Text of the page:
Molecular Tagging

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Molecular tagging is a new application of molecular genetic techniques to traditional mark-recapture methodology designed to address situations where traditional methods fail. In such studies, non-invasively collected samples (such as feces, feathers, or fur) are used as a source of DNA that is then genotyped at multiple loci such that each individual animal can be uniquely identified. Thus, each individual’s DNA represents a unique tag analogous to a band or other mark used in traditional mark-recapture studies.

Molecular Tagging - Current Research

Wild horse herd
A wild horse herd aerial photo. USGS photo.

Non-invasive Genetic Sampling of Free-roaming Horses to Estimate Population Size, Genetic Diversity, and Consumption of Invasive Species - Principal Investigator - Kate Schoenecker

Molecular tagging is a new application of molecular genetic techniques to traditional mark-recapture methodology designed to address situations where traditional methods fail. In such studies, non-invasively collected samples (such as feces, feathers, or fur) are used as a source of DNA that is then genotyped at multiple loci such that each individual animal can be uniquely identified. Thus, each individual’s DNA represents a unique tag analogous to a band or other mark used in traditional mark-recapture studies.

There is a stated need for robust, repeatable, and transparent methods to estimate the size of free-roaming horse populations. Current population estimates are mostly based on aerial surveys, which are expensive, risky, and can be biased if protocols are not carefully followed or if a substantial proportion of the population is essentially invisible to observers. This study involves developing a new method for estimating horse population sizes based on non-invasive techniques; using genetic analysis of fecal samples (dung) and mark-recapture population estimation models. This research is in collaboration with Colorado State University and BLM.

 

A mountain lion in a pen at the Colorado Parks and Wildlife offices in Fort Collins, CO.
A mountain lion in a pen at the Colorado Parks and Wildlife offices in Fort Collins, CO. Mindy Ritchie, contractor to the USGS.

Estimating Mountain Lion Population Sizes and Demographic Rates in Colorado - Principal Investigator - Sara Oyler McCance

Colorado Parks and Wildlife is interested in monitoring mountain lion population sizes and demographic rates using mark-recapture techniques. In this study hair and fecal samples are being collected at baited sites opportunistically and used to uniquely identify individuals.  This project was initiated to obtain capture/recapture data on mountain lions along the Front Range of Colorado. This research is in collaboration with Colorado Parks and Wildlife.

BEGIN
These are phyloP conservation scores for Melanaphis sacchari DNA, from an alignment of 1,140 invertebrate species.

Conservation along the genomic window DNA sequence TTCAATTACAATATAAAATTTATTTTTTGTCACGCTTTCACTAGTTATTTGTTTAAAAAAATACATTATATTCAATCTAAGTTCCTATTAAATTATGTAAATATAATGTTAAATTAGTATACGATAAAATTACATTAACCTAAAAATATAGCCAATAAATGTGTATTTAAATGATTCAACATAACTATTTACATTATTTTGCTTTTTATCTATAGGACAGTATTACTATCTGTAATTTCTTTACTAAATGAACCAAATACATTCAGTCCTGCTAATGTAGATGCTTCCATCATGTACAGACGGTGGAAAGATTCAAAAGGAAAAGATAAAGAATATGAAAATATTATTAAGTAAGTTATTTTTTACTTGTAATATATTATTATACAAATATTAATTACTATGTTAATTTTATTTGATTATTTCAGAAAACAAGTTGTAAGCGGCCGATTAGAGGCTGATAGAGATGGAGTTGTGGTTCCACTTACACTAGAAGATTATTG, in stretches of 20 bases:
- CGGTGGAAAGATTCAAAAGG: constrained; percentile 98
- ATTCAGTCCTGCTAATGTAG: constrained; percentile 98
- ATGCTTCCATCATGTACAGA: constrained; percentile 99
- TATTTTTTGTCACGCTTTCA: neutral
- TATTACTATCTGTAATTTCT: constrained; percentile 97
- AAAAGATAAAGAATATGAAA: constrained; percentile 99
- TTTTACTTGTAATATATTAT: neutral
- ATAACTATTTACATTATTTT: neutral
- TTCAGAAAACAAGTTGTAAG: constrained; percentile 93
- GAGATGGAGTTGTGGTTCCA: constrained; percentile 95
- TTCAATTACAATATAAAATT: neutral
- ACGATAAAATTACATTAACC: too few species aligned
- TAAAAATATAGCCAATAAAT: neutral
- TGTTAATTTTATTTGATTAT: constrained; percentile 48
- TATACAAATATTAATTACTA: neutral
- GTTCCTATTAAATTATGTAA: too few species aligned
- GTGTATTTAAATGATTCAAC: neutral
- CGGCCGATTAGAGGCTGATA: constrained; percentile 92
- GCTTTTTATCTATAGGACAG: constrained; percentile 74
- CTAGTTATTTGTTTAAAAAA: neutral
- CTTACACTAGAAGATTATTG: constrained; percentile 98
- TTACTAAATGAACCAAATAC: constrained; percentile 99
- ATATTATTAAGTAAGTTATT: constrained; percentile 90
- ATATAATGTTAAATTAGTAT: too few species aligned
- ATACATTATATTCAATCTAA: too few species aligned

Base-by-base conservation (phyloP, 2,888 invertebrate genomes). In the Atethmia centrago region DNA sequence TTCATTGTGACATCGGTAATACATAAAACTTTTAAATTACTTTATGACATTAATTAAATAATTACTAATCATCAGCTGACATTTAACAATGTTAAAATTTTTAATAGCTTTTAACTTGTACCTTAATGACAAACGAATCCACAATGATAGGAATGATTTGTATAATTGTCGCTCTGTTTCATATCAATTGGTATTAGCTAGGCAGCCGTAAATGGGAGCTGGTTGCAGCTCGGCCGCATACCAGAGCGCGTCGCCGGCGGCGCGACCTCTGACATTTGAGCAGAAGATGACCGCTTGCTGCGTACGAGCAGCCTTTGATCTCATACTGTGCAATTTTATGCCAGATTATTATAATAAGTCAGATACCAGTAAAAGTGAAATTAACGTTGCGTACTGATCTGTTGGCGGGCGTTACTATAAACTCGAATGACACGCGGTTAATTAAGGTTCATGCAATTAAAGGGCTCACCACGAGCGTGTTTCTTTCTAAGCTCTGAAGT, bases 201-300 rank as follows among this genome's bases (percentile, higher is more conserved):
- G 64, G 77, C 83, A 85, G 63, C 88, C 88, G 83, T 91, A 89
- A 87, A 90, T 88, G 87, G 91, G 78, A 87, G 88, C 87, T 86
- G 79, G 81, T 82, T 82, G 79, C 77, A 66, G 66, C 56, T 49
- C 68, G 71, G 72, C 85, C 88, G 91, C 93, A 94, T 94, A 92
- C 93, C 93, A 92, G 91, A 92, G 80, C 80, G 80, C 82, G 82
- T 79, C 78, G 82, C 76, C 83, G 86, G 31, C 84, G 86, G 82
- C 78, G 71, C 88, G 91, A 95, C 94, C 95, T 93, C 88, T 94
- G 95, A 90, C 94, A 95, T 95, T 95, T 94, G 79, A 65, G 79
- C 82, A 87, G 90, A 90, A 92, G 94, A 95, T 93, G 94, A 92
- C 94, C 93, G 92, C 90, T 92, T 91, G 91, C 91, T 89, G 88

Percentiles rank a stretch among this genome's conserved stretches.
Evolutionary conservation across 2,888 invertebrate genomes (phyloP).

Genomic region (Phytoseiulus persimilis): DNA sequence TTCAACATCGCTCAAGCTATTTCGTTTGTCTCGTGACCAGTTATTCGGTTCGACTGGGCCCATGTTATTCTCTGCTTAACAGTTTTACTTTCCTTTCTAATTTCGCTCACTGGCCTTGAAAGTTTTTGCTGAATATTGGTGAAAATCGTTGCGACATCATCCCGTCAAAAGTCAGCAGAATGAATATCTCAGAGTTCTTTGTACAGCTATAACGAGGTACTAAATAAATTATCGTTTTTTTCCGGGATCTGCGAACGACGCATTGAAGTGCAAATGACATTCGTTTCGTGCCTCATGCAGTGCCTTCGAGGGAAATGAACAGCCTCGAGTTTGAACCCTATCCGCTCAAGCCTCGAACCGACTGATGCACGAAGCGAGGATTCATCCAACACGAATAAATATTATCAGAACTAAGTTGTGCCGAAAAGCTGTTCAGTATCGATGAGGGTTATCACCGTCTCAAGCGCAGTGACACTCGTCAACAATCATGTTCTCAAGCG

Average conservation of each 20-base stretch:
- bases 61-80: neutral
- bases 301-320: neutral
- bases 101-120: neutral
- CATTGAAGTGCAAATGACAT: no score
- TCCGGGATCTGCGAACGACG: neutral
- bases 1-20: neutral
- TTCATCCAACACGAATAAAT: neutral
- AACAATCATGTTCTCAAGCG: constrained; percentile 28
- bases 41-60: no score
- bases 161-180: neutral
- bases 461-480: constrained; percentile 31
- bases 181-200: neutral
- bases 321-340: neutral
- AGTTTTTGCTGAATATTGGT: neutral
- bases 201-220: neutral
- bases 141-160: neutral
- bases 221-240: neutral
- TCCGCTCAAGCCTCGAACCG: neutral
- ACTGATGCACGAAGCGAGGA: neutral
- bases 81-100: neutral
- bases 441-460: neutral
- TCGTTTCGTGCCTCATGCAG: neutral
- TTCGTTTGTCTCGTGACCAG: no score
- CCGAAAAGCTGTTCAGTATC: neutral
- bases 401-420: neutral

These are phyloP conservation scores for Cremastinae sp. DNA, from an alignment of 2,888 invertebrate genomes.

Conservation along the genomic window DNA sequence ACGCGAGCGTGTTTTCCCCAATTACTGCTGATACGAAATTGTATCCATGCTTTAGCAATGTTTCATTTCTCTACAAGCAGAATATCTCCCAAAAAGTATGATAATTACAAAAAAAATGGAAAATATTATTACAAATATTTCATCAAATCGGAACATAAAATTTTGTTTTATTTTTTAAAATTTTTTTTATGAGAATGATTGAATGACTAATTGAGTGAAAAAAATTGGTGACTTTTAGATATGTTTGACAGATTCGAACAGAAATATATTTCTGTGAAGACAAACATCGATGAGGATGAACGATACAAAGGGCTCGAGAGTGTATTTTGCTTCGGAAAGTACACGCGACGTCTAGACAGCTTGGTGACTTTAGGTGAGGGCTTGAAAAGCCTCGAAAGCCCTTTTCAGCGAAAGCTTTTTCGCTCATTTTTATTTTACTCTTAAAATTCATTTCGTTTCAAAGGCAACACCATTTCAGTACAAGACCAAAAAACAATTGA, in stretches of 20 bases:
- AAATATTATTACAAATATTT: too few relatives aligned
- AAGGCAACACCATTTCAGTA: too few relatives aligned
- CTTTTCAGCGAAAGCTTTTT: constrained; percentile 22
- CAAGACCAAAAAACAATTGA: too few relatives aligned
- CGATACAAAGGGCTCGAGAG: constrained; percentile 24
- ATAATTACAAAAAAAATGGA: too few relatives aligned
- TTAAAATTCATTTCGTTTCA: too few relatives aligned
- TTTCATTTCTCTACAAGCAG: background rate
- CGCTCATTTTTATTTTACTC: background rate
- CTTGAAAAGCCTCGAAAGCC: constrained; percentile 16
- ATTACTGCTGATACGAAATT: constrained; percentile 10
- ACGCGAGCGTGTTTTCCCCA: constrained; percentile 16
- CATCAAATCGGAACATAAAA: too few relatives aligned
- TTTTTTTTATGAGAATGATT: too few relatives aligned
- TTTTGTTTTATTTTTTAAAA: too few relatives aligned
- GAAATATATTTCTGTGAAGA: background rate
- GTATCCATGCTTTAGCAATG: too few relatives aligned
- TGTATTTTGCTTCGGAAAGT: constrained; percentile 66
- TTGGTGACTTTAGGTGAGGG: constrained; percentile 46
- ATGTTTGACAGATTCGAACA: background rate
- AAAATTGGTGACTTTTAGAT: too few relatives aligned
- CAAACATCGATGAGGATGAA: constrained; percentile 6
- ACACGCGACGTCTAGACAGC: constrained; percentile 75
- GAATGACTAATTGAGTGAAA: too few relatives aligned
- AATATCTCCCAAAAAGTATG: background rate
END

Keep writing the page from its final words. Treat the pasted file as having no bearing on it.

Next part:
Monitoring the Distribution of Introduced Lynx in Colorado - Principal Investigator - Sara Oyler McCance

In 1999, a Canada Lynx restoration program was initiated by Colorado Parks and Wildlife and has been successful in reestablishing Lynx in Colorado. Current monitoring efforts include confirming occupancy of habitat using fecal DNA methods that confirm species identification as well as individual identification. This research is in collaboration with Colorado Parks and Wildlife.  

an Indiana bat hanging on to a tree trunk
An Indiana bat hanging on to a tree. (Myotis sodalis) Photo by Adam Mann, FWS.

Using Molecular Genetic Techniques to Investigate Colony Dynamics of the Endangered Indiana Bat (Myotis sodalis) - Principal Investigator - Sara Oyler McCance

The need for accurate demographic information is great for the management and recovery of the Indiana bat. This project aims to evaluate the use of molecular tagging techniques to estimate population sizes in this species. We are interested in determining whether we can estimate abundance at one roost site throughout the summer using fecal DNA as a unique mark for mark-recapture population estimation models. We are also interested in determining if we can detect new individuals in the later part of the summer that would represent juveniles. This study is revealing that fecal pellets collected from Indiana bats are a good source of DNA that can be used successfully to estimate both colony size and number of juveniles recruiting into the population. This research is in collaboration with Indiana State University.

Use of Molecular Tagging to Estimate Demographic Parameters in Gunnison Sage-grouse - Principal Investigator - Sara Oyler McCance

Successful conservation efforts for Gunnison Sage-grouse require an accurate method for inventory and monitoring population sizes. The objective of this study is to examine the feasibility of this molecular application to population size estimation of Gunnison Sage-grouse. Specifically, we are using molecular tagging methods to estimate population sizes on five different leks within the Gunnison Basin using DNA extracted from fecal pellets collected on those leks.  This analysis will compare population size estimates made using lek counts with those using molecular tagging methodologies and provide information needed to successfully monitor and manage Gunnison sage-grouse. This research is in collaboration with Colorado Parks and Wildlife.

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